Nimesh Shah, MD & CEO of ICICI Prudential AMC shares his views with Aastha Agnihotri on the recent downtrend in the domestic equity markets and the surging outflows. Excerpts:
What has lead to the current underperformance in the emerging markets, especially India?
If we take emerging markets overall, the growth dynamic has been affected by soft commodity prices, weak demand in developed countries leading to tepid exports growth and lack of structural reform in many countries.
The real GDP (gross domestic product) growth is weak in large economies like Europe, China, Japan etc. And even in the US, growth is being led by construction and mining which do not have very strong trade linkages with emerging markets.
Coming to India, we have always felt that the country given its structural problems of high current account deficit (CAD) and inflation would be experiencing a slowdown as the mix of economic growth needs to shift more towards exports and investment from consumption.
Usually, these shifts take time to play out as the economic slowdown creates space for monetary easing and has to be supplemented by reform in terms of improving the climate for doing business, reducing distortional subsidies, incentivising investment by corporates etc.
What seems to have happened is that investors, especially the foreign institutional investors (FIIs) towards the end of last calendar year underestimated the slowdown that would result from the redressal of structural problems and are now being a bit disappointed.
Indian markets have already drifted significantly lower from their recent highs. Do you foresee significant down side over the next few months?
Our base case scenario is that there is not too much of downside left. Significant downside is likely mostly from instability in the global capital markets as India being an importer of capital is prone to such shocks. However, it is not something we are assigning a very high probability to.
Unfortunately, the biggest problem for equity markets is that if you are interested in making money, you have to very aggressively invest when times are bad; and today we are in that phase. So, retail investors need to invest. Unfortunately past behaviour suggests that investors like to look at the good news and then invest. That would not work in equities.
What should investors do at the current juncture?
Currently, investors should consider investing in Balanced Funds that offer a reasonable opportunity to participate in equities at relatively lower risks and generate better risk-adjusted returns from both equity and debt components. Also, the investors should look at investing in fixed income funds as inflation is expected to come off significantly in next three – six months period, which will provide RBI room to cut interest rates.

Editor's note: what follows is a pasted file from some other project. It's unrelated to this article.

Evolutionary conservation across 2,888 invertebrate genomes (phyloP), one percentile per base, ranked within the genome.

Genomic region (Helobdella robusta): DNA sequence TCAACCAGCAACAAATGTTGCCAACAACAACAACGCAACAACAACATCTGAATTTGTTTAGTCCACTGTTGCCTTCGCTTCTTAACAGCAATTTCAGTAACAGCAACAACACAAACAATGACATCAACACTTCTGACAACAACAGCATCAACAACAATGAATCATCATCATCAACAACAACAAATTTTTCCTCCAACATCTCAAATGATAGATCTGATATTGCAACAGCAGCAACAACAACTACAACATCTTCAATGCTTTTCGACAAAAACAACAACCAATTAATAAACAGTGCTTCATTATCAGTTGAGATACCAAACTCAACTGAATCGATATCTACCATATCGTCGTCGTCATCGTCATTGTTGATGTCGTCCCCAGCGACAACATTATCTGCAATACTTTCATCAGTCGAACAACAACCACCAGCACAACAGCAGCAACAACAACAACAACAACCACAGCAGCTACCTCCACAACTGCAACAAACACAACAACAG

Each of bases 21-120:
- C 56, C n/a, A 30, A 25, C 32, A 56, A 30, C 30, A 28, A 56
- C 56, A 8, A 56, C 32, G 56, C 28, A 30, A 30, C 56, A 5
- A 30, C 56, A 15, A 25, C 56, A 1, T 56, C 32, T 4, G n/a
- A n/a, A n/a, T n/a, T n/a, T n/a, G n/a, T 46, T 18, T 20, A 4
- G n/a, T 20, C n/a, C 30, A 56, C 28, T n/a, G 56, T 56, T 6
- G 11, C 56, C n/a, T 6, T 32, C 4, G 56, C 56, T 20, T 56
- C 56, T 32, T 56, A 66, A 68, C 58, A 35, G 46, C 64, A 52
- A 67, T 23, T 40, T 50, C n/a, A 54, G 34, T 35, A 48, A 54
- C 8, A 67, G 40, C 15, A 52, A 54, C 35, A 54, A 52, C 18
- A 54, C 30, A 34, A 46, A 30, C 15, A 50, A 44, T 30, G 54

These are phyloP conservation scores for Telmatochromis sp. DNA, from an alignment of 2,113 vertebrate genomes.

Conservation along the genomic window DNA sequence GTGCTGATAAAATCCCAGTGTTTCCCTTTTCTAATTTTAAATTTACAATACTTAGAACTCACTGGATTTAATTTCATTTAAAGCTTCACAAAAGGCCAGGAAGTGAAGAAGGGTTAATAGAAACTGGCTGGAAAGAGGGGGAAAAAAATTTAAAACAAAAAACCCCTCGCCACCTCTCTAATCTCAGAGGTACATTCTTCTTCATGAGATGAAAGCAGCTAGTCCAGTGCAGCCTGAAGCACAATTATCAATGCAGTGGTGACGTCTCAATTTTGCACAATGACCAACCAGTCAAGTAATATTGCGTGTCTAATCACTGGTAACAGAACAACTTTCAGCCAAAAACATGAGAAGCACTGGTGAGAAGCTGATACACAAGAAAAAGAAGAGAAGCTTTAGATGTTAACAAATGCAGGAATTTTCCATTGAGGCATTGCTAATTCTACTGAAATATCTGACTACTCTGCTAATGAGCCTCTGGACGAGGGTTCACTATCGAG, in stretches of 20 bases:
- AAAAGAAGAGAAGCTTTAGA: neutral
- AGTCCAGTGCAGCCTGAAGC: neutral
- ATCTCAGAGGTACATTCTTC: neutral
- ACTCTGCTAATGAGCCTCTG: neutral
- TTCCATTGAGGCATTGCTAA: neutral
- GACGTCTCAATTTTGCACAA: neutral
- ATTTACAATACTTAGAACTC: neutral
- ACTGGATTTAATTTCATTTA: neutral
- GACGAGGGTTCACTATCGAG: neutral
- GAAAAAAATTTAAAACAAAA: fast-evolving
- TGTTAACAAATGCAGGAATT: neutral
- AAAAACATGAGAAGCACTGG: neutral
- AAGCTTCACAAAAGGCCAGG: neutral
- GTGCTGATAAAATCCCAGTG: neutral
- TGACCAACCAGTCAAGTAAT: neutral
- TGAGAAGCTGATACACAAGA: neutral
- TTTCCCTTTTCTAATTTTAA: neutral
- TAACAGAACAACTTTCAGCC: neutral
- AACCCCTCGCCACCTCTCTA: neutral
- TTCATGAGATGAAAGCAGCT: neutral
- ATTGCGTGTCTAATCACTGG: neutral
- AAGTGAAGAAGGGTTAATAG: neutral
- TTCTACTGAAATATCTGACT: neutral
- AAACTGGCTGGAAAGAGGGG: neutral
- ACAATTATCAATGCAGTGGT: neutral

How are the FIIs now viewing markets like the US and Japan?
In the last few days, we have seen some FII outflows. However, it is too early to call it a trend. The bottom-line is we have to finance the CAD and thus capital outflows would be a big concern.
The best thing from a long-term perspective would be if we are able to make capital intensive sectors attractive to FDI (foreign direct investment) inflows, which would be much more stable and long term. That would take away dependence on FIIs for financing the current account.
The risk here is FII outflows cause currency depreciation which reduces the returns for foreign capital and that becomes a vicious cycle.
We also need to consider the fact that flows can be very volatile and to build market view solely based on such flows can be risky. It is better to focus more on fundamentals and while we see a material slowdown in the economy currently, there seem to be pockets of the market which are looking attractive.
What is your view on the current political turmoil back home and how big a concern is that for foreign investors?
The political landscape is definitely one of the key dimensions in evaluating the investment outlook. In that context, the recent developments in terms of a key ally - DMK - pulling out have not helped matters. Having said that, one of the silver linings has been that there has been lot of progress on fuel price hikes and the decision making in finance ministry has gathered pace. What is critical going forward is the ability of the government to stick to its fiscal consolidation path as elections approach closer.
What is your outlook on the commodity space?
Given the weak growth outlook in most big economies, it is difficult to be outright bullish on commodities although some commodity stocks may have been beaten down too much. It is actually not a bad thing for India as we have such high imports of oil and gold.
What sectors or stocks will you recommend at this juncture as we go into the earnings season?
At this moment, we like regulated utilities, telecom, selected oil and gas and mining stocks – some domestic cyclicals in auto and banks are also looking interesting now.